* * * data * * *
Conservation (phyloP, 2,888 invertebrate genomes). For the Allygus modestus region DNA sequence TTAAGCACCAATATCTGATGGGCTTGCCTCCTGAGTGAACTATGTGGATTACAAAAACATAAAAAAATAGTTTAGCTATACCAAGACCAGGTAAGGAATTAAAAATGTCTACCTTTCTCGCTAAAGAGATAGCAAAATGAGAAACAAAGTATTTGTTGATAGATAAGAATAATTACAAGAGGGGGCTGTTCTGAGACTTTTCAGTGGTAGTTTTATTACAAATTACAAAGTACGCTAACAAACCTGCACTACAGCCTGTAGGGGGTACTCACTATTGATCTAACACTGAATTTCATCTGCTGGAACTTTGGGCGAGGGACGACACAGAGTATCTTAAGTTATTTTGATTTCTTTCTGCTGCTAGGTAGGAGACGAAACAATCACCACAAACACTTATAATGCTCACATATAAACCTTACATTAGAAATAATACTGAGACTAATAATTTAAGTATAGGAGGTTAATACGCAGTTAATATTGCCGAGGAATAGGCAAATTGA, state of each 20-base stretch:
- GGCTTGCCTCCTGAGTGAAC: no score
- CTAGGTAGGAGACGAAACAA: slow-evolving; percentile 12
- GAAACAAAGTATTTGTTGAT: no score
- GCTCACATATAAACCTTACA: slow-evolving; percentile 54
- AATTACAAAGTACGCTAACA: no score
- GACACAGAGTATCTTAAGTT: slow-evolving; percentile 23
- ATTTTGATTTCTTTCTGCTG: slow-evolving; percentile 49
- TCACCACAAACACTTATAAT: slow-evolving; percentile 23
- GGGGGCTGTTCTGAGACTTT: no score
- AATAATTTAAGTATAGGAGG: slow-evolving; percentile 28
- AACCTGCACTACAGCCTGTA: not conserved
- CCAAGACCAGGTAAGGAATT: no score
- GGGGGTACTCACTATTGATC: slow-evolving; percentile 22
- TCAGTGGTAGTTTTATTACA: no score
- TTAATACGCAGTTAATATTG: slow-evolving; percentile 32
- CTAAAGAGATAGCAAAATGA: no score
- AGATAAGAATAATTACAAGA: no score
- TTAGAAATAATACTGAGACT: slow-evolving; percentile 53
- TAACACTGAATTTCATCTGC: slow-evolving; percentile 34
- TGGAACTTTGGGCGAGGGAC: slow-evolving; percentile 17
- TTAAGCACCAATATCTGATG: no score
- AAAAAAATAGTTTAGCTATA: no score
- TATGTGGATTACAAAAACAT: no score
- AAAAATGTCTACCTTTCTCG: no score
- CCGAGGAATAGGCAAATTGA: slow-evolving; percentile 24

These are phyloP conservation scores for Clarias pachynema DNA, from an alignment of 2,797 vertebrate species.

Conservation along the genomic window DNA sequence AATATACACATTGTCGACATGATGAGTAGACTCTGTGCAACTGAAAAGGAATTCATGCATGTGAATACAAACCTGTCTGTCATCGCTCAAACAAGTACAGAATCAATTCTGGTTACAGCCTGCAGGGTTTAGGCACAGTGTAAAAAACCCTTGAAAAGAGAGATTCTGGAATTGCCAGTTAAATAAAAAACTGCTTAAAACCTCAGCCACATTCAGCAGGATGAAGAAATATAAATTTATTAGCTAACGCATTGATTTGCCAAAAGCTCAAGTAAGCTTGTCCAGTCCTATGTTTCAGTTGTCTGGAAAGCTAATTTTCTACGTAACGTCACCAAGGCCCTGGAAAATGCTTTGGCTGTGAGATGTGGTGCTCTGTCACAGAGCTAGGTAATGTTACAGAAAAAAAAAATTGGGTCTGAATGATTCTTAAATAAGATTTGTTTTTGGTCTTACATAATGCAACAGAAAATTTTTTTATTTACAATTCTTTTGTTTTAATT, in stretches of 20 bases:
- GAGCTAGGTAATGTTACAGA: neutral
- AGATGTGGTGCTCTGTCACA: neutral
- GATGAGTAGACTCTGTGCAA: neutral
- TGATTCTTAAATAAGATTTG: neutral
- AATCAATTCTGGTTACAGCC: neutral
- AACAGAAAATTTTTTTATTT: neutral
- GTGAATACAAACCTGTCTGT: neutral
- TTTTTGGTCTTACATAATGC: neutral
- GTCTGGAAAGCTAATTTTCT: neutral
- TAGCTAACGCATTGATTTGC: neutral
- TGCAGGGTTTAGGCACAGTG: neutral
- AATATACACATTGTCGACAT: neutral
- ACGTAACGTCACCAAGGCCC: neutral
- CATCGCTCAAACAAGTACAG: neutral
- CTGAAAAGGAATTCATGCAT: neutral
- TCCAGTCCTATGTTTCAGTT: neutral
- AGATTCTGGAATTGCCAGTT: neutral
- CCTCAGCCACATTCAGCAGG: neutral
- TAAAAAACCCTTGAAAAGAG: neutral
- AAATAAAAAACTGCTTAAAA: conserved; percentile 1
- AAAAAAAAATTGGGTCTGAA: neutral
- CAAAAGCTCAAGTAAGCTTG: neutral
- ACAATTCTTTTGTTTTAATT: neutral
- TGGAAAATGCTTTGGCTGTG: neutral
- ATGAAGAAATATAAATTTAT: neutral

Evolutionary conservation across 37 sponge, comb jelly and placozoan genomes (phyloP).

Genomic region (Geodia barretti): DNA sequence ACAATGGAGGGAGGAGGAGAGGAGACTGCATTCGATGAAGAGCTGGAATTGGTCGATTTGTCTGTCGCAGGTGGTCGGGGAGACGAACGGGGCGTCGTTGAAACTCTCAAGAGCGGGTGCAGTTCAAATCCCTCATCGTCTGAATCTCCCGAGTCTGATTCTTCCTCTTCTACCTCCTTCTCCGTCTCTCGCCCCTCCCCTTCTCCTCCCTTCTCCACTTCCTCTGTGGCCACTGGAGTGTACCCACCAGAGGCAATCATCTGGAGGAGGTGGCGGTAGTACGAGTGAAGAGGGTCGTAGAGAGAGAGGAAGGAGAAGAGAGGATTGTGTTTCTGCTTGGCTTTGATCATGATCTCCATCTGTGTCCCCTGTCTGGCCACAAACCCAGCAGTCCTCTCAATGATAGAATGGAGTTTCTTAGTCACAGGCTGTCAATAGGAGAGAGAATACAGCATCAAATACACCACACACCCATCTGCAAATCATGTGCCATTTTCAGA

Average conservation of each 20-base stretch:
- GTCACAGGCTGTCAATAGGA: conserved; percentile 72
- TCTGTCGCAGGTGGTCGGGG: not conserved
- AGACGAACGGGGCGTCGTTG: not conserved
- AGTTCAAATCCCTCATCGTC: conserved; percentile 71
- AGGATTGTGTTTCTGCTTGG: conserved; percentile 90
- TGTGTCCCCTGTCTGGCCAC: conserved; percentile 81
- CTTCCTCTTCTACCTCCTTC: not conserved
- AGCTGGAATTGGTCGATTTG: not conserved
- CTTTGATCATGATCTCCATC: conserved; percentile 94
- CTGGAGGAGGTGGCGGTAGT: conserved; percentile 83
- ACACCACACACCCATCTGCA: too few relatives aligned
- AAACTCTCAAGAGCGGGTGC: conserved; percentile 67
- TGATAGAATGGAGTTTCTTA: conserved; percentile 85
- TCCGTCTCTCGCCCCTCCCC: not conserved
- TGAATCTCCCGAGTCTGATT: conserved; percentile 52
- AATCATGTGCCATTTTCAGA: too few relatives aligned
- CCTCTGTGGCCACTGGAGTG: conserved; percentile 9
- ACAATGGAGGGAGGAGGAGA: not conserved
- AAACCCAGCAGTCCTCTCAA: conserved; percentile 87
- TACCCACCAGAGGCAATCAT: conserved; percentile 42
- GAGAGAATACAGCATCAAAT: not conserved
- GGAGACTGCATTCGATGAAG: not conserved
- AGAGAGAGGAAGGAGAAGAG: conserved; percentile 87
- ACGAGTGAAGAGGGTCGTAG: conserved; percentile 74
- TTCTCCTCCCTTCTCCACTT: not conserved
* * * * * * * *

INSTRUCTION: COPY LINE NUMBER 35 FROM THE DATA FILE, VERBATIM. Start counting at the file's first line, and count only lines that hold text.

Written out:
- GTGAATACAAACCTGTCTGT: neutral